100 – 200 – 400 – 800 – 1600 – 3200 – 6400 ect…

Higher ISO settings are generally used for darker optical images, you are able to take a photograph without using the flash in the dark, the only problem is that there will be grain/noise in the digital image, so the lower the ISO the finer the grain in the image will be. It’s always best to just use the set base ISO when taking pictures. As the ISO goes up, so does the sensitivity, this means it takes less time to take an image.


below is a scale I came across online that shows exactly that.
ISO Speed Example:
ISO 100 – 1 second
ISO 200 – 1/2 of a second
ISO 400 – 1/4 of a second
ISO 800 – 1/8 of a second
ISO 1600 – 1/16 of a second
ISO 3200 – 1/32 of a second

Say your camera needed 1 second to capture a photograph at ISO 100, by switching the ISO up to 800 you could take that image in 125 milliseconds.

Shutter Speed
Is the speed in which the shutter of a camera opens and closes, it is the control of light permitted to the image sensor at that moment. The speed can be adjusted, the slower the shutter speed the more light is permitted through at that time creating a more blurred image, down to prolonged light exposure to the image sensor. A faster shutter speed creates a sharper still image, because it’s a lot faster it captures a limited amount of light at that time, the photograph was quickly snapped. As you can see from the photograph below, the photo on the left is a slower shutter speed and the photo on the right is a faster shutter speed.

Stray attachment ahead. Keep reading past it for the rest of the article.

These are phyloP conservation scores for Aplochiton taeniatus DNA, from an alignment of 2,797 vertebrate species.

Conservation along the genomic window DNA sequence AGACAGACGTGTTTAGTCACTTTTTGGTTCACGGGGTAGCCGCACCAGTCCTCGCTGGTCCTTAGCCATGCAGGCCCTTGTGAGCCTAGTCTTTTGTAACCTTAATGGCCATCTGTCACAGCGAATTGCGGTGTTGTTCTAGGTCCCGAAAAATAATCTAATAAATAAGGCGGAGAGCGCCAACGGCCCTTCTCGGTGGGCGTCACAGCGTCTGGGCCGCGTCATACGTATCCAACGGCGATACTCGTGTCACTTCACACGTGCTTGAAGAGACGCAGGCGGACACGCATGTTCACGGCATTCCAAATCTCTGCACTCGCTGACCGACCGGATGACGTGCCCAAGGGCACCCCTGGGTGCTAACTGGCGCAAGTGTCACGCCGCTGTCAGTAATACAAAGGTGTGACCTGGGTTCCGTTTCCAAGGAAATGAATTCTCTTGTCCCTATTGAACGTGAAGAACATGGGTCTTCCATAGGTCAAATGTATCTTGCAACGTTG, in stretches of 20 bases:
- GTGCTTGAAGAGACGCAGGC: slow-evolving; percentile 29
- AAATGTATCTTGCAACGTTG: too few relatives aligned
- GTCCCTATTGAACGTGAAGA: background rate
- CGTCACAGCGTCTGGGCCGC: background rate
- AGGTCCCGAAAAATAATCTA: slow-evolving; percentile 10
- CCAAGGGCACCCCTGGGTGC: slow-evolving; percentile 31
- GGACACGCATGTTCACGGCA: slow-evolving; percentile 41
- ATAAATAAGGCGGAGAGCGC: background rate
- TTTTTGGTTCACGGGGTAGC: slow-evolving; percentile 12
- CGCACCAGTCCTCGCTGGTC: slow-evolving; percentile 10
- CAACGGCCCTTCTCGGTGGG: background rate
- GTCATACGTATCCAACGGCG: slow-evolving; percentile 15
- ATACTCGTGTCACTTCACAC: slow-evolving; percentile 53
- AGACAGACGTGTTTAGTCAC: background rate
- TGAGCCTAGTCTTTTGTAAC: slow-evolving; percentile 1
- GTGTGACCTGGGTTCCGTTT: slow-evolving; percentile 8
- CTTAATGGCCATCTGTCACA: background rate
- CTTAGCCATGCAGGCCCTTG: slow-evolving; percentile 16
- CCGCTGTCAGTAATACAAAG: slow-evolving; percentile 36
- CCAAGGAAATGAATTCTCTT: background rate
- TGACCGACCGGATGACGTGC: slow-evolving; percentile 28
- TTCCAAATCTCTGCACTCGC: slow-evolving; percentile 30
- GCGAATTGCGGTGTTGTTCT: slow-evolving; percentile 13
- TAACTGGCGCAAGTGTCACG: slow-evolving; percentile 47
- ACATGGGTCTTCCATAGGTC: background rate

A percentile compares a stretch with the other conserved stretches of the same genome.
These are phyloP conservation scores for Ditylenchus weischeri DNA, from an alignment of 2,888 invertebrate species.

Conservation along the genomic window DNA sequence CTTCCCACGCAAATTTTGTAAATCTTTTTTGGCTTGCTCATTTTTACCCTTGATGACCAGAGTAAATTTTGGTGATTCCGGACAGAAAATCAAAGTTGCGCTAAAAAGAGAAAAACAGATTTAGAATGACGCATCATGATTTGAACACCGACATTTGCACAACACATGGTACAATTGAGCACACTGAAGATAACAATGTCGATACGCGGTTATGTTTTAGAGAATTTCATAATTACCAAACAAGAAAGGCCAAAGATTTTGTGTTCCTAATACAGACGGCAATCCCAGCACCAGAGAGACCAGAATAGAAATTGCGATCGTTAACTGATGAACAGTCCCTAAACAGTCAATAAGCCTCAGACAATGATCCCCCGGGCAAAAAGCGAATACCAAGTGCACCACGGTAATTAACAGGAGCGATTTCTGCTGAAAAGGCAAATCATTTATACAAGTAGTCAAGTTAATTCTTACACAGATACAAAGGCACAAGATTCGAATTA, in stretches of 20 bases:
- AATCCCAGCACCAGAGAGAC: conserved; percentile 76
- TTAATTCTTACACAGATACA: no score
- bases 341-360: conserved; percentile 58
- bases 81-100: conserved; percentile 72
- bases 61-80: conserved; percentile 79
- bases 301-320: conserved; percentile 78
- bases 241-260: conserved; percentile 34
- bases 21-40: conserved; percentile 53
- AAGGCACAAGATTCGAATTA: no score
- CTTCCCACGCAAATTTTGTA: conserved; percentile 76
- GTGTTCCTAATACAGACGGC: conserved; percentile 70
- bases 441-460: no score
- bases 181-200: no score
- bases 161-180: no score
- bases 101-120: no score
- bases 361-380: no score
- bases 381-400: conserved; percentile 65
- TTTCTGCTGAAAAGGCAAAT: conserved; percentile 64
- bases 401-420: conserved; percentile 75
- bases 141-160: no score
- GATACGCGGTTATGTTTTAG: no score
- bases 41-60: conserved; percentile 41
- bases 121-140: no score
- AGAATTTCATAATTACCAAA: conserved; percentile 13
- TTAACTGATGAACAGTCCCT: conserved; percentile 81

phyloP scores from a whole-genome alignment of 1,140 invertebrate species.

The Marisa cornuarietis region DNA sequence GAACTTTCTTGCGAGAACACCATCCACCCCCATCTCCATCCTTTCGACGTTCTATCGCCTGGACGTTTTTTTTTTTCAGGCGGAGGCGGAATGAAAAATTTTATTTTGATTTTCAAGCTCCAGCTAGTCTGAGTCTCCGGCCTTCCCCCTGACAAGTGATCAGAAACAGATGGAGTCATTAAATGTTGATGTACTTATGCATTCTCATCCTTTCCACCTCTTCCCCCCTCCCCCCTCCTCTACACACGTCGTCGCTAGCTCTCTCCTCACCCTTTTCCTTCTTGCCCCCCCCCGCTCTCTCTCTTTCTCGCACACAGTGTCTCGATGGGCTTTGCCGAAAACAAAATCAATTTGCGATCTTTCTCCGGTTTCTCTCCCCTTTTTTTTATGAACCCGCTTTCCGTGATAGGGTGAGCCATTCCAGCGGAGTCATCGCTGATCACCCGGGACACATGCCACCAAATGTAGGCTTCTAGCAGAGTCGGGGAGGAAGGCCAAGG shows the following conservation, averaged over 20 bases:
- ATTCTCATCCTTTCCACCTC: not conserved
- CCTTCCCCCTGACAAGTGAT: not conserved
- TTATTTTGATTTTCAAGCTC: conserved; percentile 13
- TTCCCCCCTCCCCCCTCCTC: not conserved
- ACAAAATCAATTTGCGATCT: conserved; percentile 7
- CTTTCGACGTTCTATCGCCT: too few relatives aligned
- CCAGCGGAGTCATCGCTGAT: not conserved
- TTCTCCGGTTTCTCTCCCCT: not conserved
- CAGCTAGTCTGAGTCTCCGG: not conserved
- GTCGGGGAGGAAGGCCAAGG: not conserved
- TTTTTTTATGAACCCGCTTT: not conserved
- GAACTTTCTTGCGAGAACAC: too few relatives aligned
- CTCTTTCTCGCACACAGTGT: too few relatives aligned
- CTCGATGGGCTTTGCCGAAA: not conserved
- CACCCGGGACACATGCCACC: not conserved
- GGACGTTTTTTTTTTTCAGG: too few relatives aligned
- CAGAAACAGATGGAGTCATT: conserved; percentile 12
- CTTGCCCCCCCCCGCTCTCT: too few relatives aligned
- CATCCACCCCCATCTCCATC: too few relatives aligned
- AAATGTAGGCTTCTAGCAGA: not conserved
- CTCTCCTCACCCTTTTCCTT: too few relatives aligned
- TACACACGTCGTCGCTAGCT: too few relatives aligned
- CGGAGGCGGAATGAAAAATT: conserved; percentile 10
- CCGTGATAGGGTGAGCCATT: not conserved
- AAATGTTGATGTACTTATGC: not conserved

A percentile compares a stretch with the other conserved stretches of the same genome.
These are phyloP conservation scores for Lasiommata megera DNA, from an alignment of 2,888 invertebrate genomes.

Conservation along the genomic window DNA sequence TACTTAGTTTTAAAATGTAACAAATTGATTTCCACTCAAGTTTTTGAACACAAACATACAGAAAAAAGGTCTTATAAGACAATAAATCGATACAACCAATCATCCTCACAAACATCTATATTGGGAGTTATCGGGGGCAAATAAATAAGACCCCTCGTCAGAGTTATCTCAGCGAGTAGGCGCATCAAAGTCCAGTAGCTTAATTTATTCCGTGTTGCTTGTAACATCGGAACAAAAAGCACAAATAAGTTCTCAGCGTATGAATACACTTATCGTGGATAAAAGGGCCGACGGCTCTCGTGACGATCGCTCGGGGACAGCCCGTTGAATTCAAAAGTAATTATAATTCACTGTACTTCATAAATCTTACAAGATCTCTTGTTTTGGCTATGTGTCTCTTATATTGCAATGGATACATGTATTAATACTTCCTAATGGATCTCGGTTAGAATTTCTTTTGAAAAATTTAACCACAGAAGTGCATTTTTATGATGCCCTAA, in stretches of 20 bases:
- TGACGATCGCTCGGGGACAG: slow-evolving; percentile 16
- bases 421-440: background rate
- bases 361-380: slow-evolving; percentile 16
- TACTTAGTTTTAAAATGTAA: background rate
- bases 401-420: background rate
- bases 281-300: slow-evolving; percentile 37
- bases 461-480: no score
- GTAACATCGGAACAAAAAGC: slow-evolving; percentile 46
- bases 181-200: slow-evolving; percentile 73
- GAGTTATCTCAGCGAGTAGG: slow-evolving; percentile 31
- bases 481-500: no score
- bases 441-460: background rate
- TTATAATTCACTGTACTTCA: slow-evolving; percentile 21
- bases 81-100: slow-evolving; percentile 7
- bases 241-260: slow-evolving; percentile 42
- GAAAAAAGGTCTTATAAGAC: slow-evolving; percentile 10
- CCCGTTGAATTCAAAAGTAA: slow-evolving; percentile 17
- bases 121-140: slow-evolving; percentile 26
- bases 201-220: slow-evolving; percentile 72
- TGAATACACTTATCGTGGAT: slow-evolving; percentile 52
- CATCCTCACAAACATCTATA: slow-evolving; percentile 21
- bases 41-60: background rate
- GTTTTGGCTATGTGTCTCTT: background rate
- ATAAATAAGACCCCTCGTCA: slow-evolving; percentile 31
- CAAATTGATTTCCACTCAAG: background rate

shutterShutter speed is measured within fractions of a second, so fast shutter speed would be 1/500th of a second, and a slower shutter speed would be 1/60th of a second.


Rules Of Composition

In this post I will be talking about the different rules of composition, that allow a photographer to create a beautiful photograph. Some are more widely used than others, but all are very good for their own reasons.

Rule Of Thirds
This is one of the more well-known compositional techniques that makes photos more interesting and dynmaique. The rule of thirds is based upon a theory that a picture is more interesting when broken up into regions. The rule of thirds works by using 4 imaginary lines that break a photo up into 9 pieces, 2 lines going vertical and 2 lines going horizontal. Rule Of Thirds works by aligning the focus point of the image, with one of the vertical lines, and capturing the background in the rest of the regions. This allows for a more straight forward, even photograph. Take for example this image below…Understanding-the-Rule-of-Thirds-Why-it-works-2